ouldn’t it be sweet if we could see all these young men develop into the likes of a Brady, Mahomes, Favre, Montana or Marino? So much talent to evaluate and every General Manager is dropping bottles of Tums sweating this week and the next few months. QB’s make the NFL teams their brand and the franchise while missing on a top draft choice will have some coaches fired down the line. We wish all these players the best this week and in the years to come.
1. Trevor Lawrence—-Clemson
Height: 6’6″ Weight: 213
Unless something bizarre happens, Lawrence is headed to Jacksonville where he’ll hook up with Urban Meyer and the organization will dip into its deep pool of available cash and hopefully surround him with more than just a patchwork offensive line. How quickly he learns what he can’t get away with against NFL defenses is the determinant to how good he’ll be. Lawrence is regarded as the safest bet at quarterback since Andrew Luck came out of Stanford in 2012, played seven seasons and retired before the age of 30. Lawrence threw 90 touchdowns and 17 picks in three seasons at Clemson and runs like a deer. His game and playing style is so well-rounded that he can function in virtually any offense that awaits him in the NFL. His arm is more then sufficient to run a vertical passing game. His mind is quick enough and his ball placement is good enough to work in a West Coast system. Mechanically Lawrence is as solid as it gets, and when you study him pay attention to his footwork in the pocket. Whether throwing from clean pockets or being forced to move and reset, Lawrence stays mechanically sound in those moments from head to toe. Hopefully, having been the number quarterback for the past two years, nothing has changed his desires or leadership qualities along with his ego.
2. Zach Wilson——BYU
Height: 6’2″ Weight: 214
Zach is a truly great thrower. His quick and nifty mobility is a complement to his game rather than a staple to old school drop back passer. When it comes to ball placement, accuracy, release, throwing a catchable ball he’s already there. Because of the teams quality of opponents played last season, some consider that a negative. He may have to work harder and get coached for a year on the sidelines like Mahomes did his rookie year. As a compliment, he has some Josh Rosen/Baker Mayfield to his style. Given how the league currently views Patrick Mahomes it is easy to see why Wilson is making a charge for QB1 on some boards. You can see how Wilson is reminiscent of Mahomes on almost every single throw. From the ability to make off-platform throws with ease, his willingness to create outside of the pocket, and his arm aggression, Wilson looks like a baby Mahomes on the field.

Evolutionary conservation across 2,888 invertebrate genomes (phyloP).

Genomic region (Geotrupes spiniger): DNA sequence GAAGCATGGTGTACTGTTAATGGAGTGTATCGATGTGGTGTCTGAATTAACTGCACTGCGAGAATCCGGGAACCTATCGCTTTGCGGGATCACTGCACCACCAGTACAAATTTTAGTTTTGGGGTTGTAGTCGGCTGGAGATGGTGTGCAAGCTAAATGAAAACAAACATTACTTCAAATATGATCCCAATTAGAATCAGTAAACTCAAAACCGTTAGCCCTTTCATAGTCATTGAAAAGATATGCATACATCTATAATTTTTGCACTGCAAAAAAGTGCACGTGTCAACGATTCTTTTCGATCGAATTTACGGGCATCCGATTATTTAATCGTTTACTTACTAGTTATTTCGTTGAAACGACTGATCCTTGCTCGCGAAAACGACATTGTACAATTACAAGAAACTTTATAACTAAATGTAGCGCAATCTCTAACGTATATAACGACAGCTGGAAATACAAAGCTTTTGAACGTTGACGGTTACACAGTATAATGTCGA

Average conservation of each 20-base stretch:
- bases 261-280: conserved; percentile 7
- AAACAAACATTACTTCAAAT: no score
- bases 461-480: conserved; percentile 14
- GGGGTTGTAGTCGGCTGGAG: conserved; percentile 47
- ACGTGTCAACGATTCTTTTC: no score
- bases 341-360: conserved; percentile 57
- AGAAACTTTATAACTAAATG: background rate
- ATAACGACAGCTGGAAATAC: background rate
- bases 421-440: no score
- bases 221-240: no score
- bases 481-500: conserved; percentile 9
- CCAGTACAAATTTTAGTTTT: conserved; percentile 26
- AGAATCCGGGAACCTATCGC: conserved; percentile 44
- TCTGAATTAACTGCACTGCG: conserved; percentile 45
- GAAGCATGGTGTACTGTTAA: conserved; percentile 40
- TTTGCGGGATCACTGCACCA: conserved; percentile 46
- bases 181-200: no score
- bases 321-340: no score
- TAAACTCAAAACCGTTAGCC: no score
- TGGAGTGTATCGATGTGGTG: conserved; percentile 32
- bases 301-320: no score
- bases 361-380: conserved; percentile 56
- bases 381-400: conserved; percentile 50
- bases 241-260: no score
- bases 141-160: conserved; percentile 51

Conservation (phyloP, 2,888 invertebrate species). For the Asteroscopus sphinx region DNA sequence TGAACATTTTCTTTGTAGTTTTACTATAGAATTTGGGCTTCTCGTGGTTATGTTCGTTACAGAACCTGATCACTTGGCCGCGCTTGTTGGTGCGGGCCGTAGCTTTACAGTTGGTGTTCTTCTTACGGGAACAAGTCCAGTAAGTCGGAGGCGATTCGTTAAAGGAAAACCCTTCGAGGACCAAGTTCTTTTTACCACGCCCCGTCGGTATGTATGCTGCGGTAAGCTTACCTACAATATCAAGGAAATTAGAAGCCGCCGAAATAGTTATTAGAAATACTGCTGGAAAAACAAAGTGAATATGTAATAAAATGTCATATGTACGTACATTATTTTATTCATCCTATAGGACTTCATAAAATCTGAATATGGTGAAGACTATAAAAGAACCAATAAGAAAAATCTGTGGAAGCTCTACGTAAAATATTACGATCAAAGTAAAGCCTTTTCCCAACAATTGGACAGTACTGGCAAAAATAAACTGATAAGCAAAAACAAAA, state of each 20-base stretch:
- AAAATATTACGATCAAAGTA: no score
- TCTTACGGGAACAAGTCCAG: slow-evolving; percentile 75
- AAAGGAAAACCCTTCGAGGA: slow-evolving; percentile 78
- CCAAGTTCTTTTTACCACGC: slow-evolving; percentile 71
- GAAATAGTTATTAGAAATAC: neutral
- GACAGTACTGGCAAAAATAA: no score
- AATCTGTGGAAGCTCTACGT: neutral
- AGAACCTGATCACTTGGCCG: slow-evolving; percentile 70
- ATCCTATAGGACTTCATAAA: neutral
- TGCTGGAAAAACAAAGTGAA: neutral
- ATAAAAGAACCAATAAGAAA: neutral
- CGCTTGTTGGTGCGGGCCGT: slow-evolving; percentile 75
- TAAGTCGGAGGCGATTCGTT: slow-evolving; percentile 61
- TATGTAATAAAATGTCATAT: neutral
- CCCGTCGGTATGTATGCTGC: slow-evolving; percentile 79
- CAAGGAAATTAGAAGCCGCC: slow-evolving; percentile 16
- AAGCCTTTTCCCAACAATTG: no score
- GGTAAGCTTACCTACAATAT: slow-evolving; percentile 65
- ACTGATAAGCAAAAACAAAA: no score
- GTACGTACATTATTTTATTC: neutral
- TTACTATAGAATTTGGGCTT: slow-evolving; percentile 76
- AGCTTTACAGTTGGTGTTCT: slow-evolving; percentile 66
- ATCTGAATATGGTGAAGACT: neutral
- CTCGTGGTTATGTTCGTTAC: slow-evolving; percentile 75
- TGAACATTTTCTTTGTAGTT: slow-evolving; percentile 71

3. Justin Fields—-Ohio St
Height: 6′ 2 3/4″ Weight: 227
His tools – strong arm, clean mechanics, accuracy, toughness, speed and power – are all there. Fields has that unknown risk factor related to how much of their brilliance is attributable to being surrounded by so much talent at OSU. His biggest claim was an eye-popping performance in the national semifinal game against Clemson which shot his stock up. After losing to Lawrence and the Clemson Tigers two seasons ago, Fields put on a show against them this past year, throwing six touchdowns, many of them after taking a brutal hit in the first half. Athleticism is one of his strengths, as Fields is a truly athletic quarterback that has drawn comparisons to Cam Newton. He posted recently a video on Twitter of him running a hand-timed 4.41 40-yard dash
4. Mac Jones—-Alabama
Height: 6’2″ Weight: 217
In the National Championship Game against Ohio State, Jones was 36 of 45 passes for 464 yards, five touchdowns, and no interceptions. So is that why San Francisco trade up for a chance to draft him? Jones is not very powerfully built and the ball doesn’t pop off his hand with velocity like it does for the other four guys. He seems like a guy with a high floor and a low ceiling. With no combine this year, it’s somewhat difficult to grade him. How much should be attributed to the Alabama program and two incredible wide receivers? He literally had better skill position players in Tuscaloosa than Cam Newton had in Foxboro. Mac’s name is McCorkle — Mac for short — which is a fact that I think you should know to win a trivia bet. Beyond that, however, Jones was the best at Pro Football Focus’s Adjusted Completion Percentage last season, positing a whopping number of 84.2%. Jones’ greatest strength is his accuracy, deep ball and ability to work at all three levels. He can move a little but he’s not particularly athletic and if he’s behind a less-than-stellar line, he’s going to have little elusiveness to fall back on.
5. Trey Lance——North Dakota St
Height: 6′ 3 3/8″ Weight: 224
In his last full season, Lance threw 28 touchdowns and zero picks as a redshirt freshman in 2019. Because of Covid, his team only played one game in 2020. Much like Josh Allen of Buffalo when he was drafted and could go very deep, Lance may throw the best deep ball of any of the quarterbacks in this draft. There are some clear strengths that he offers. Easy arm talent is the first such strength. All of the top four quarterbacks in this class have what you might consider “plus” arms but Lance might have the best of the bunch. Effortless velocity shows up in every game. Then there is the athletic ability. Lance is a weapon with the football in his hands, and his rushing production at NDSU backs that up. He’s exceptionally poised in the pocket and throws with an excellent base and has played in the cold weather as did Allen in Wyoming. He’s also a better than capable runner offering that new type of quarterback that coaches want. Because of just one season of FCS football under his belt, his decision-making and reading defenses skills will need time to grow.